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Herbert Hoover The Man and His Work   By: (1867-1937)

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First Page:

HERBERT HOOVER THE MAN AND HIS WORK

BY VERNON KELLOGG AUTHOR OF "HEADQUARTERS NIGHTS," ETC.

D. APPLETON AND COMPANY NEW YORK LONDON 1920

COPYRIGHT, 1920, BY D. APPLETON AND COMPANY

PRINTED IN THE UNITED STATES OF AMERICA

DEDICATED TO MY COMPANIONS OF THE C. R. B.

PREFACE

No man can have reached the position in the public eye, can have had such influence in the councils of our own government and in the fate of other governments, can have been so conspicuously effective in public service as has Herbert Hoover, without exciting a wide public interest in his personality, his fundamental attitude toward his great problems and his methods of solving them. This American, who has had to live in the whole world and yet has remained more truly and representatively American than many of us who have never crossed an ocean or national boundary line, is an object of absorbing interest today among the people of his native land. He is hardly less interesting to millions in other lands. He has carried the American point of view, the American manner, the American qualities of heart and mind to the far corners of the earth. He has no less revealed again, as other great Americans have done before him, these American attributes to America itself.

Many questions are being asked about the life and experiences of this man before he entered upon his outstanding public service and about the details of his personal participation in the work of the great wartime private and governmental organizations under his direction.

This book is the attempt of an observer, associate and friend to tell, simply and straightforwardly, the personal story of the man and his work up to the present.

V. K.

CONTENTS

CHAPTER PAGE

PREFACE vii

I. CHILDREN 1

II. THE CHILD AND BOY 10

III. THE UNIVERSITY 31

IV. THE YOUNG MINING ENGINEER 59

V. IN CHINA 80

VI. LONDON AND THE REST OF THE WORLD 102

VII. THE WAR: THE MAN AND HIS FIRST SERVICE 124

VIII. THE RELIEF OF BELGIUM; ORGANIZATION AND DIPLOMATIC DIFFICULTIES 140

IX. THE RELIEF OF BELGIUM; SCOPE AND METHODS 165

X. AMERICAN FOOD ADMINISTRATION; PRINCIPLES, CONSERVATION, CONTROL OF EXPORTS 199

XI. AMERICAN FOOD ADMINISTRATION; GENERAL REGULATION; CONTROL OF WHEAT AND PORK, ORGANIZATION IN THE STATES 225

XII. AMERICAN RELIEF ADMINISTRATION 256

APPENDICES

APPENDIX I 283

APPENDIX II 291

APPENDIX III 311

APPENDIX IV 334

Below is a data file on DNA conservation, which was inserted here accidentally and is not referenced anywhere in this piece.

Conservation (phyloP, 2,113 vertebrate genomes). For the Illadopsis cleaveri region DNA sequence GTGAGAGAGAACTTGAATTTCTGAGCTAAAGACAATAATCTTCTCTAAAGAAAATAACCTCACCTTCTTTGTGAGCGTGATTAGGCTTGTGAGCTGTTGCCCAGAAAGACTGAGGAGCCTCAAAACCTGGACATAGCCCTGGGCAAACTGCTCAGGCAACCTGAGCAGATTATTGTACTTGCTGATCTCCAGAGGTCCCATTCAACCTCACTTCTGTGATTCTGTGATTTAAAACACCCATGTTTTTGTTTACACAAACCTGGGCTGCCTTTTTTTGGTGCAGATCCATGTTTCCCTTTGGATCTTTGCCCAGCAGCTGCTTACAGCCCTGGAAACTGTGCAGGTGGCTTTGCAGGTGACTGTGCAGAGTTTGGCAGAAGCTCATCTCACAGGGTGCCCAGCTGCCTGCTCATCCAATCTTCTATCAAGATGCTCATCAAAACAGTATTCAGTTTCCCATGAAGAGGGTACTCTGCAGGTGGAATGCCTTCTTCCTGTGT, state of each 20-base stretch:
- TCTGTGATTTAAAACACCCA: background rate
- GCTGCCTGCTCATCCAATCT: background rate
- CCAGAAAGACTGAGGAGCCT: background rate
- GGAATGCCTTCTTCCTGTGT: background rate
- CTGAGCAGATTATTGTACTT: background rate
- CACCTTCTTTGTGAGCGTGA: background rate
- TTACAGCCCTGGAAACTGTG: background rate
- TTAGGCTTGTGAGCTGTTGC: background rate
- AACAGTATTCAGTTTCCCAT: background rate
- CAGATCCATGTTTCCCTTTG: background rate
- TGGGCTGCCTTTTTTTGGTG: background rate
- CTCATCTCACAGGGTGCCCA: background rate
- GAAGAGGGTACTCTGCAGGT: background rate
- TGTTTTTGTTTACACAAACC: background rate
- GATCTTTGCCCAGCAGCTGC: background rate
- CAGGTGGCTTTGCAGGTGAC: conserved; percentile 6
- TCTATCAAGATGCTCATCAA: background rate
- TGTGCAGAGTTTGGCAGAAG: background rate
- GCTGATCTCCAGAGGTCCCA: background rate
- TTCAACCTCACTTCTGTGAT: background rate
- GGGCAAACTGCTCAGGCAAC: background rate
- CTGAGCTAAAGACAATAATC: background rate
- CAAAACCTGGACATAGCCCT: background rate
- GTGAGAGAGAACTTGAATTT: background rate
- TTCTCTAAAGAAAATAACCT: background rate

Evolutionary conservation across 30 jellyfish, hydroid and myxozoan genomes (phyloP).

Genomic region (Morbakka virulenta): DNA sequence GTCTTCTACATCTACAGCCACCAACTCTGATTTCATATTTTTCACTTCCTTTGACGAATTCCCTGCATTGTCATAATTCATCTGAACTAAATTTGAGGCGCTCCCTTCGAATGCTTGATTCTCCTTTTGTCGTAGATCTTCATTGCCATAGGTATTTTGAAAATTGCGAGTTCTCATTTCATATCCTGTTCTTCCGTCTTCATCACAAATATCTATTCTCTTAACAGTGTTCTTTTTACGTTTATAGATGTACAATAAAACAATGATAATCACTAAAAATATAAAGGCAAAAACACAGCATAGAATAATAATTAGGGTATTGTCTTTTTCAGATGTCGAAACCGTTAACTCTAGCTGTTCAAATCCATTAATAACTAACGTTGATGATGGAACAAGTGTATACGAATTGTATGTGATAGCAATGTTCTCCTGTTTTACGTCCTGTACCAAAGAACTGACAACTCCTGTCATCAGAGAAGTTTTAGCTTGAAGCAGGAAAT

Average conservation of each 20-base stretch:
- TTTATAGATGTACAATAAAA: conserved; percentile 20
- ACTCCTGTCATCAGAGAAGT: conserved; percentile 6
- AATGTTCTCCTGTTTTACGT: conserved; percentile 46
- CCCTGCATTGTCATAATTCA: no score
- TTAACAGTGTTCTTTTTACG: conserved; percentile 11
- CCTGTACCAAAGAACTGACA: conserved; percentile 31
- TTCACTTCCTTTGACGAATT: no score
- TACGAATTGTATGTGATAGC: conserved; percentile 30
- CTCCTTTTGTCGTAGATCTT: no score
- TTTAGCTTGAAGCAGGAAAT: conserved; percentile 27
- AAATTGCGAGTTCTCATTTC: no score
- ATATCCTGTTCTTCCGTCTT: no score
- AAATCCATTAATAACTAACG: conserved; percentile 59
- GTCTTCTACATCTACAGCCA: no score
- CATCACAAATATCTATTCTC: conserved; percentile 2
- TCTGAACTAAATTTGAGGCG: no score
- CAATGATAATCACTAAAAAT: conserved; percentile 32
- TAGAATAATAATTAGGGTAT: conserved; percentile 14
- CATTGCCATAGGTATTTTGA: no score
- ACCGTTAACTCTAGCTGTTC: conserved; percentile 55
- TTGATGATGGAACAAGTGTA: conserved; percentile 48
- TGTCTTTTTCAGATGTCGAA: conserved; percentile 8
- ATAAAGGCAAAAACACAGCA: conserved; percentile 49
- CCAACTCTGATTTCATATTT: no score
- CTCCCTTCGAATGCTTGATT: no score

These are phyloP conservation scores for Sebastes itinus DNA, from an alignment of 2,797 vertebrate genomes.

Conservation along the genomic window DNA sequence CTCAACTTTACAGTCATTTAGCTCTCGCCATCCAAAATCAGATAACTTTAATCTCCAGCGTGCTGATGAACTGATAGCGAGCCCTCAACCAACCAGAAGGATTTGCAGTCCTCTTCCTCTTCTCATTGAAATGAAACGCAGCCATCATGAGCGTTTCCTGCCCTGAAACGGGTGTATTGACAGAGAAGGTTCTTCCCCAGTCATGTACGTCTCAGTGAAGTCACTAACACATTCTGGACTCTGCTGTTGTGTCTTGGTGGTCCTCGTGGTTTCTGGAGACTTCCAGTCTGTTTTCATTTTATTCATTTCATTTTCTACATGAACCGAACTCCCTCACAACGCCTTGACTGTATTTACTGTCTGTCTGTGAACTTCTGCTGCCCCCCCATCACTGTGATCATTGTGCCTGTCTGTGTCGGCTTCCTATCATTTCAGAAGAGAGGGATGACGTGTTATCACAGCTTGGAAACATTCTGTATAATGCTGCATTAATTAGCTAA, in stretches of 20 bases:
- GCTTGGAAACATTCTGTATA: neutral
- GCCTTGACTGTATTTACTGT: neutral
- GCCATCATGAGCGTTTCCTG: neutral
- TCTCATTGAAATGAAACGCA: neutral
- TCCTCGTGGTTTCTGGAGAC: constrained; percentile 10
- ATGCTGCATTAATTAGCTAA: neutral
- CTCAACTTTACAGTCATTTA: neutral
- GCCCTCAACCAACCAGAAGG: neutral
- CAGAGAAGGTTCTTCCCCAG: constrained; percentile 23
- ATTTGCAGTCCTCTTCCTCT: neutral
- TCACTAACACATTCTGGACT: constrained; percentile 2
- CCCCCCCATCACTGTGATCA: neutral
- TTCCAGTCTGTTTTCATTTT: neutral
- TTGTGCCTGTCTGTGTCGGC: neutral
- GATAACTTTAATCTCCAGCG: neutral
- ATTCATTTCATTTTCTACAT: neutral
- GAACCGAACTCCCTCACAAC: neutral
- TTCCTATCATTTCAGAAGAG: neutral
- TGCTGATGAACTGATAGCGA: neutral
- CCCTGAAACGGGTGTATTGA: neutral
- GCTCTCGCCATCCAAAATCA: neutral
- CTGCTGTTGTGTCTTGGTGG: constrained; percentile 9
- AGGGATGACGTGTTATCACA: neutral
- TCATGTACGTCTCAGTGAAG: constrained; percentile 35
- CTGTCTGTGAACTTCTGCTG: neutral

CHAPTER I

CHILDREN

It was a great day for the children of Warsaw. It was a great day for their parents, too, and for all the people and for the Polish Government. But it was especially the great day of the children. The man whose name they all knew as well as their own, but whose face they had never seen, and whose voice they had never heard, had come to Warsaw. And they were all to see him and he was to see them.

He had not announced his coming, which was a strange and upsetting thing for the government and military and city officials whose business it is to arrange all the grand receptions and the brilliant parades for visiting guests to whom the Government and all the people wish to do honor. And there was no man in the world to whom the Poles could wish to do more honor than to this uncrowned simple American citizen whose name was for them the synonym of savior.

For what was their new freedom worth if they could not be alive to enjoy it? And their being alive was to them all so plainly due to the heart and brain and energy and achievement of this extraordinary American, who sat always somewhere far away in Paris, and pulled the strings that moved the diplomats and the money and the ships and the men who helped him manage the details, and converted all of the activities of these men and all of these things into food for Warsaw and for all Poland. It was food that the people of Warsaw and all Poland simply had to have to keep alive, and it was food that they simply could not get for themselves. They all knew that. The name of another great American spelled freedom for them; the name Herbert Hoover spelled life to them... Continue reading book >>




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